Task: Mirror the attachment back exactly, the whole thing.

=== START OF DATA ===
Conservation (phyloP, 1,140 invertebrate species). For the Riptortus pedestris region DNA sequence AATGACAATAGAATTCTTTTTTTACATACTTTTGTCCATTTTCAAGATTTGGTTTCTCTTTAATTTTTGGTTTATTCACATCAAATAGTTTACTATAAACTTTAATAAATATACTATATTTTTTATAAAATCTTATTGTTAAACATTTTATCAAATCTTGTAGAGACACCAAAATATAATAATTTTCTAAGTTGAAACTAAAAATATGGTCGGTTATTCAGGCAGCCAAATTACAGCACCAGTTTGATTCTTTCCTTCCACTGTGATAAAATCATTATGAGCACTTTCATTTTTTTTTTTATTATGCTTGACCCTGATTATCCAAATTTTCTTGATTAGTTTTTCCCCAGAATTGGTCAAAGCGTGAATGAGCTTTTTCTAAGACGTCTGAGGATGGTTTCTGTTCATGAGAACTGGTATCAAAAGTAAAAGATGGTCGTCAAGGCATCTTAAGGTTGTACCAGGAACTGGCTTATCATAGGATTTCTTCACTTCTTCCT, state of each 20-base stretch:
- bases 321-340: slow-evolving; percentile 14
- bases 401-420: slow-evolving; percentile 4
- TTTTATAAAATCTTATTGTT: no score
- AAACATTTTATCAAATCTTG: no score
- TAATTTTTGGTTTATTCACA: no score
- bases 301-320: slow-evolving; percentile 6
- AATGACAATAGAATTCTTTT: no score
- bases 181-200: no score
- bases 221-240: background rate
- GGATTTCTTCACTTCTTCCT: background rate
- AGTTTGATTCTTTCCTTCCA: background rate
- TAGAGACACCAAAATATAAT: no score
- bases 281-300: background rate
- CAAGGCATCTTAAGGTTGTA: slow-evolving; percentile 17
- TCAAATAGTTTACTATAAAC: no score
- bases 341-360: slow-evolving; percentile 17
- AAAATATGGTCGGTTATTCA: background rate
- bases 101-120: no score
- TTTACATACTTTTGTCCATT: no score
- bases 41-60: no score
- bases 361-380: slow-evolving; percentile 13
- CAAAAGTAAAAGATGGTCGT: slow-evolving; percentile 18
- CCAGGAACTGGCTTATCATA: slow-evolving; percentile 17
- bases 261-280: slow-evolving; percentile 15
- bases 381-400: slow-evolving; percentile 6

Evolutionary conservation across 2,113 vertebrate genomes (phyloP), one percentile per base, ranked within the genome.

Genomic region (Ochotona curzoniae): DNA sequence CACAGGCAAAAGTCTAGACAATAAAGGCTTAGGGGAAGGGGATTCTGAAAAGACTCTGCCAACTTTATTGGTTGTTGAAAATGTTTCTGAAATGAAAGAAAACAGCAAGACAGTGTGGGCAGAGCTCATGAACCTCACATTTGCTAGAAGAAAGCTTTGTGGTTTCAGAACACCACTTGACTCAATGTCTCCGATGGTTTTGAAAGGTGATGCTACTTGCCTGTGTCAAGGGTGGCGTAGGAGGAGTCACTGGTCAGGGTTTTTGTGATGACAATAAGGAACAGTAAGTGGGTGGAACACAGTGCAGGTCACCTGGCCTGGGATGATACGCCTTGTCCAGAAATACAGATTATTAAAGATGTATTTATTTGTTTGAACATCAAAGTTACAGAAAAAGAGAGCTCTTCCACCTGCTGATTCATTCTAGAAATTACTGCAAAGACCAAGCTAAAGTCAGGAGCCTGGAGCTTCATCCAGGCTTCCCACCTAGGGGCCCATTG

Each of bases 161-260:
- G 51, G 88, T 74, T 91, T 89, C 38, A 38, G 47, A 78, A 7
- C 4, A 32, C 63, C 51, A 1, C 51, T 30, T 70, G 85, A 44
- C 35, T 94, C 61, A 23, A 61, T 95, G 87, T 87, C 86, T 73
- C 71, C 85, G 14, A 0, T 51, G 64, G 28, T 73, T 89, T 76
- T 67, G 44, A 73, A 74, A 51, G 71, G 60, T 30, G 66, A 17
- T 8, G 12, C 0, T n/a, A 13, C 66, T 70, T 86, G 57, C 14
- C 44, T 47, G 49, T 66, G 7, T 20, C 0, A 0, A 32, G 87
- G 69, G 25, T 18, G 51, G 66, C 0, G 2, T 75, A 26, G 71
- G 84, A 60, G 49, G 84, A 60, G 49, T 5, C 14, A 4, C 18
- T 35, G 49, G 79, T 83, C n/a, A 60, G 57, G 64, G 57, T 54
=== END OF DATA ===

Conservation (phyloP, 1,140 invertebrate species). For the Riptortus pedestris region DNA sequence AATGACAATAGAATTCTTTTTTTACATACTTTTGTCCATTTTCAAGATTTGGTTTCTCTTTAATTTTTGGTTTATTCACATCAAATAGTTTACTATAAACTTTAATAAATATACTATATTTTTTATAAAATCTTATTGTTAAACATTTTATCAAATCTTGTAGAGACACCAAAATATAATAATTTTCTAAGTTGAAACTAAAAATATGGTCGGTTATTCAGGCAGCCAAATTACAGCACCAGTTTGATTCTTTCCTTCCACTGTGATAAAATCATTATGAGCACTTTCATTTTTTTTTTTATTATGCTTGACCCTGATTATCCAAATTTTCTTGATTAGTTTTTCCCCAGAATTGGTCAAAGCGTGAATGAGCTTTTTCTAAGACGTCTGAGGATGGTTTCTGTTCATGAGAACTGGTATCAAAAGTAAAAGATGGTCGTCAAGGCATCTTAAGGTTGTACCAGGAACTGGCTTATCATAGGATTTCTTCACTTCTTCCT, state of each 20-base stretch:
- bases 321-340: slow-evolving; percentile 14
- bases 401-420: slow-evolving; percentile 4
- TTTTATAAAATCTTATTGTT: no score
- AAACATTTTATCAAATCTTG: no score
- TAATTTTTGGTTTATTCACA: no score
- bases 301-320: slow-evolving; percentile 6
- AATGACAATAGAATTCTTTT: no score
- bases 181-200: no score
- bases 221-240: background rate
- GGATTTCTTCACTTCTTCCT: background rate
- AGTTTGATTCTTTCCTTCCA: background rate
- TAGAGACACCAAAATATAAT: no score
- bases 281-300: background rate
- CAAGGCATCTTAAGGTTGTA: slow-evolving; percentile 17
- TCAAATAGTTTACTATAAAC: no score
- bases 341-360: slow-evolving; percentile 17
- AAAATATGGTCGGTTATTCA: background rate
- bases 101-120: no score
- TTTACATACTTTTGTCCATT: no score
- bases 41-60: no score
- bases 361-380: slow-evolving; percentile 13
- CAAAAGTAAAAGATGGTCGT: slow-evolving; percentile 18
- CCAGGAACTGGCTTATCATA: slow-evolving; percentile 17
- bases 261-280: slow-evolving; percentile 15
- bases 381-400: slow-evolving; percentile 6

Evolutionary conservation across 2,113 vertebrate genomes (phyloP), one percentile per base, ranked within the genome.

Genomic region (Ochotona curzoniae): DNA sequence CACAGGCAAAAGTCTAGACAATAAAGGCTTAGGGGAAGGGGATTCTGAAAAGACTCTGCCAACTTTATTGGTTGTTGAAAATGTTTCTGAAATGAAAGAAAACAGCAAGACAGTGTGGGCAGAGCTCATGAACCTCACATTTGCTAGAAGAAAGCTTTGTGGTTTCAGAACACCACTTGACTCAATGTCTCCGATGGTTTTGAAAGGTGATGCTACTTGCCTGTGTCAAGGGTGGCGTAGGAGGAGTCACTGGTCAGGGTTTTTGTGATGACAATAAGGAACAGTAAGTGGGTGGAACACAGTGCAGGTCACCTGGCCTGGGATGATACGCCTTGTCCAGAAATACAGATTATTAAAGATGTATTTATTTGTTTGAACATCAAAGTTACAGAAAAAGAGAGCTCTTCCACCTGCTGATTCATTCTAGAAATTACTGCAAAGACCAAGCTAAAGTCAGGAGCCTGGAGCTTCATCCAGGCTTCCCACCTAGGGGCCCATTG

Each of bases 161-260:
- G 51, G 88, T 74, T 91, T 89, C 38, A 38, G 47, A 78, A 7
- C 4, A 32, C 63, C 51, A 1, C 51, T 30, T 70, G 85, A 44
- C 35, T 94, C 61, A 23, A 61, T 95, G 87, T 87, C 86, T 73
- C 71, C 85, G 14, A 0, T 51, G 64, G 28, T 73, T 89, T 76
- T 67, G 44, A 73, A 74, A 51, G 71, G 60, T 30, G 66, A 17
- T 8, G 12, C 0, T n/a, A 13, C 66, T 70, T 86, G 57, C 14
- C 44, T 47, G 49, T 66, G 7, T 20, C 0, A 0, A 32, G 87
- G 69, G 25, T 18, G 51, G 66, C 0, G 2, T 75, A 26, G 71
- G 84, A 60, G 49, G 84, A 60, G 49, T 5, C 14, A 4, C 18
- T 35, G 49, G 79, T 83, C n/a, A 60, G 57, G 64, G 57, T 54